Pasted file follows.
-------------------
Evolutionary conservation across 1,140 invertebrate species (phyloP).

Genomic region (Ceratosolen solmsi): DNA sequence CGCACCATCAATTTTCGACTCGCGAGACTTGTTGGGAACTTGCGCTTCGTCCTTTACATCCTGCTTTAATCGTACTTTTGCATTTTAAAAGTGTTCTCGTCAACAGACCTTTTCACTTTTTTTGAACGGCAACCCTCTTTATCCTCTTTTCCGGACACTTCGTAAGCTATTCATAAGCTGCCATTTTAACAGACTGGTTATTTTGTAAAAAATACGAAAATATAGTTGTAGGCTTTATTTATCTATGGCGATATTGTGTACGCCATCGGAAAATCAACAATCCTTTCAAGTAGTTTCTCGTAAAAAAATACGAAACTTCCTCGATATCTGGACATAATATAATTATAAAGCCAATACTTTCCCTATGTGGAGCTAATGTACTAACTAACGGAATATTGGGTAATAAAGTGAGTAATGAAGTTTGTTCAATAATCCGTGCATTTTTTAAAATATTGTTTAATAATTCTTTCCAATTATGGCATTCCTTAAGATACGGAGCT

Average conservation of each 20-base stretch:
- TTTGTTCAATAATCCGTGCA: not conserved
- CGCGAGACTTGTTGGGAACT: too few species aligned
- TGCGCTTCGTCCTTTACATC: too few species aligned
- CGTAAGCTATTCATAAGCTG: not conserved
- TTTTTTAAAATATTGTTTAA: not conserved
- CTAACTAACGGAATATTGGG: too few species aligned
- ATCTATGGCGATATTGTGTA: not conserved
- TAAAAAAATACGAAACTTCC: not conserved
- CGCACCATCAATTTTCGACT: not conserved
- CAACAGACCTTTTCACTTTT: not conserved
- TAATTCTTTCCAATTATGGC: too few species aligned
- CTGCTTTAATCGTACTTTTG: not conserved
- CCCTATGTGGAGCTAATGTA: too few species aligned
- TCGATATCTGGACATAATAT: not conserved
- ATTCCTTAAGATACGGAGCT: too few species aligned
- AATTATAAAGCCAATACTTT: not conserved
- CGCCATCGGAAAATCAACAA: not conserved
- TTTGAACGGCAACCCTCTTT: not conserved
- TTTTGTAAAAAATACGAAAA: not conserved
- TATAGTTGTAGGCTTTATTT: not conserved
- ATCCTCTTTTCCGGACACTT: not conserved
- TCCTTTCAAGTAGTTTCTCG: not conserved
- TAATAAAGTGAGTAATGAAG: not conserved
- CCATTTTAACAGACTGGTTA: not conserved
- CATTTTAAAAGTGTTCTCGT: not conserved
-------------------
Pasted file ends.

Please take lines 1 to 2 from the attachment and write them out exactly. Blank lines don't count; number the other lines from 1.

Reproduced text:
Evolutionary conservation across 1,140 invertebrate species (phyloP).

Genomic region (Ceratosolen solmsi): DNA sequence CGCACCATCAATTTTCGACTCGCGAGACTTGTTGGGAACTTGCGCTTCGTCCTTTACATCCTGCTTTAATCGTACTTTTGCATTTTAAAAGTGTTCTCGTCAACAGACCTTTTCACTTTTTTTGAACGGCAACCCTCTTTATCCTCTTTTCCGGACACTTCGTAAGCTATTCATAAGCTGCCATTTTAACAGACTGGTTATTTTGTAAAAAATACGAAAATATAGTTGTAGGCTTTATTTATCTATGGCGATATTGTGTACGCCATCGGAAAATCAACAATCCTTTCAAGTAGTTTCTCGTAAAAAAATACGAAACTTCCTCGATATCTGGACATAATATAATTATAAAGCCAATACTTTCCCTATGTGGAGCTAATGTACTAACTAACGGAATATTGGGTAATAAAGTGAGTAATGAAGTTTGTTCAATAATCCGTGCATTTTTTAAAATATTGTTTAATAATTCTTTCCAATTATGGCATTCCTTAAGATACGGAGCT